In Part I of this “series” on skill player evaluation (TFB: WR Evaluation Part 1), I discussed five aspects of a wide receiver’s skill set I look for when watching film:
1. Wasted Movement
5. Ready Hands
In discussing those five aspects, I mentioned that much of how I evaluate a player parallels how I coached wide receivers when I was still in the coaching fraternity. I do, however, believe that you can talk to many coaches and they will tell you they value those five things at a high level even if the semantics are different.
In Part II, I want to touch on a very obvious skill wide receivers should possess when they have hopes of playing at a high level of college football. It goes hand-in-hand, no pun intended, with #5 from Part I:
#1 Hands – Catch Points
When discussing “ready hands”, I mentioned the importance of a receiver keeping his hands in a position to catch a football when coming out of his routes. When a receiver drops his hands below his waist, it is sometimes just a mental lapse; often, however, it is a bad habit that needs to be phased out of his game. Once a player has that muscle memory ingrained and his hands are always in a position to catch the football, I then begin to look at how he catches the football.
If you played football at any level and were a skill player, you should have been coached to catch the ball away from your body. Sometimes, this skill comes naturally to a young man. Often times, it is foreign. Catching the ball with your hands is a no-brainer, and receivers the University of Oklahoma is evaluating almost certainly do this, but there are still a few things I look for within this particular skill.
The first piece of evaluation is how a receiver catches a football thrown when he has momentum toward the football. For example, tunnel screens, slant routes, and digs (a dig route, in my terminology, is sprint 12 yards, plant outside foot, then work your way inside and flat at 15 yards)
Catching with your hands, and where you catch it with your hands, are pivotal to the success of these plays.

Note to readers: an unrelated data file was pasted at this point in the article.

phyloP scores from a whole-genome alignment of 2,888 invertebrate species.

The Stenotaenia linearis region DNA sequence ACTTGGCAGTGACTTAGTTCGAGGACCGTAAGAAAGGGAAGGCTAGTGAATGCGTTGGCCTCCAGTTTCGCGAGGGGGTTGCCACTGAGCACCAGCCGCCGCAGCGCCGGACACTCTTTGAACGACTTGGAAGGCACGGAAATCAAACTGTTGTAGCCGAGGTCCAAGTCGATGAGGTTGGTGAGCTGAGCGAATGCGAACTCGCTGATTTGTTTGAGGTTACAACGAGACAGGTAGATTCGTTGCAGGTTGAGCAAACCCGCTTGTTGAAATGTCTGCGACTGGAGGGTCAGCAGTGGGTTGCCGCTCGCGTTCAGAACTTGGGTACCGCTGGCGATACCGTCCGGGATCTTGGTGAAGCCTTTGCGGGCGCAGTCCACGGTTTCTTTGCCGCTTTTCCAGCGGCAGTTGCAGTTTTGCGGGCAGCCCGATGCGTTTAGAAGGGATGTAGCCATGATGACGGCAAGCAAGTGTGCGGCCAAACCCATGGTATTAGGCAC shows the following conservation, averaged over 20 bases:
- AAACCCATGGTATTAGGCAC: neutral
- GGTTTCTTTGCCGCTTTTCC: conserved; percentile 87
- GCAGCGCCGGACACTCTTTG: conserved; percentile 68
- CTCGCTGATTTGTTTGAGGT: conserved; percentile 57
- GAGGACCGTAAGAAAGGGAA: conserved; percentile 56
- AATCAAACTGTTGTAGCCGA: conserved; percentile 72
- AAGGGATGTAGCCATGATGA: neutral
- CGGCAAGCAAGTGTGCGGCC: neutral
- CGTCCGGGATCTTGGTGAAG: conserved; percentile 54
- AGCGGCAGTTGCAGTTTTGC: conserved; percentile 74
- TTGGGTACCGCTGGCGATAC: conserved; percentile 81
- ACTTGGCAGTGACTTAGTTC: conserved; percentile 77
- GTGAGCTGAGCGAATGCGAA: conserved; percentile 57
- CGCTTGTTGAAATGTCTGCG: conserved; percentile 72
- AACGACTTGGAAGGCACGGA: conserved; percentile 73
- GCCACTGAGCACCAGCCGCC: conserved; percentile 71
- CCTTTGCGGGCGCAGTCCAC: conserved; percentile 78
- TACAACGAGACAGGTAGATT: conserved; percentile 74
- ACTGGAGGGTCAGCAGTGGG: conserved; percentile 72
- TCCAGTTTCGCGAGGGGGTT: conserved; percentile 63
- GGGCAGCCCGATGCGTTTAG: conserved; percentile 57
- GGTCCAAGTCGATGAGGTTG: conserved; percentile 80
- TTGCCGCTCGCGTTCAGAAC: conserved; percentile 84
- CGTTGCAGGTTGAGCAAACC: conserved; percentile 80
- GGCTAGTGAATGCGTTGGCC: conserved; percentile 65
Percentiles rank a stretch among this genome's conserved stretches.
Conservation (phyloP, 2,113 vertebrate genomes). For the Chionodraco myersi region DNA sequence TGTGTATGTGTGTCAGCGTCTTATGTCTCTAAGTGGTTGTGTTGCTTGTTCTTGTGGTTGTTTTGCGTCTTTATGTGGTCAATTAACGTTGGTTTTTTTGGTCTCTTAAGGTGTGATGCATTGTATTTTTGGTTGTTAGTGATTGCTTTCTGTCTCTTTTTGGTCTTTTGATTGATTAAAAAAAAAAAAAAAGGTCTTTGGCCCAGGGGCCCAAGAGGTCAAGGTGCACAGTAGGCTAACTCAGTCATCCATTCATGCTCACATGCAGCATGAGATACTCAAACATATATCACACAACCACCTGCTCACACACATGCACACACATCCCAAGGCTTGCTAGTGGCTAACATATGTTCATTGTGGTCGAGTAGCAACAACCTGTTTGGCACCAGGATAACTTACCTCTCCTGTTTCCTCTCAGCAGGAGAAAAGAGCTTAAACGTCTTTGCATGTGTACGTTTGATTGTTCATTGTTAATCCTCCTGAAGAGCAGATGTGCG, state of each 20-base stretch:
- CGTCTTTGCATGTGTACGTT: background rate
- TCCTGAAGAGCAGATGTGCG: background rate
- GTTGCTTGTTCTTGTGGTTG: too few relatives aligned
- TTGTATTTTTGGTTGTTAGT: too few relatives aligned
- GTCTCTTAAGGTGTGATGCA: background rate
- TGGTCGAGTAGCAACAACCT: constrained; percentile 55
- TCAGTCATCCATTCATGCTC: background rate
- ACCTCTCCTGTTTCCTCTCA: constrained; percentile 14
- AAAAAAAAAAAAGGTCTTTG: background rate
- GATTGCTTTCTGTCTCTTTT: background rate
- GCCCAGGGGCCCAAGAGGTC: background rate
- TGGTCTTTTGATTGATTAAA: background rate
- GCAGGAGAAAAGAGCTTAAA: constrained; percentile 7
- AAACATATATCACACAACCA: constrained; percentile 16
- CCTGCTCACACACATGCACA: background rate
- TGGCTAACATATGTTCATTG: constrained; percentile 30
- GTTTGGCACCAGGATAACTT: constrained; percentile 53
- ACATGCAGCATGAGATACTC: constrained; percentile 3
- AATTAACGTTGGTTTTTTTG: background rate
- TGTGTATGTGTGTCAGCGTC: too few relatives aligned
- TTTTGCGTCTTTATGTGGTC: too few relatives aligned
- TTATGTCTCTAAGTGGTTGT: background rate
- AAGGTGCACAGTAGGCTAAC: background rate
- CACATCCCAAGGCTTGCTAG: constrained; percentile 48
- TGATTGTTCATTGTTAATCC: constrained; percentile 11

During the 2008 season when I was coaching at a high school in Arkansas, we had a young man, a sophomore, who was the fastest player on our team. He played the “X” receiver spot in the offense, which meant he was our “homerun hitter”. I had to work very hard with him to soften up his hands. He had been brought up to be a guy who would run a quick hitch or curl, cradle a pass into his body, and then “turn and burn”. When he got to the high school level, we needed him to run those tunnel screens, slants, and digs across the middle.
Why were soft hands so important? During his sophomore season, he had a two-time all-state quarterback throwing him passes who could really zing it and placed a football pretty much wherever he wanted. So many times during the early development of this skill, the football would bounce off the receiver’s chest, and shoulder pads, ricochet out in front of him, and put the ball in danger of being intercepted from the guys who were pursuing inside-out. His hands were “ready,” they just were not to a point where he had good “catch points”, meaning he did not have the development to use his hands to softly secure a catch into his body, especially when running full speed toward an oncoming pass. That was problem number one.
Problem number two occurred when he realized he must use his hands to play receiver for me, and he began getting his hands up when the pass arrived and…stoning the football up into the air, once again putting us in a bad position to have an accurate pass intercepted. When I say “stoning,” think putting up two cast iron frying pans and trying to catch the ball. As a matter of fact, I called him “Skillet” until he figured it all out.
So, using Ol’ Skillet’s development, and thinking about that kind of receiver, I am always looking at two things on film:
1. WHERE does the receiver catch the ball?
2. HOW does the receiver catch (transition) the ball?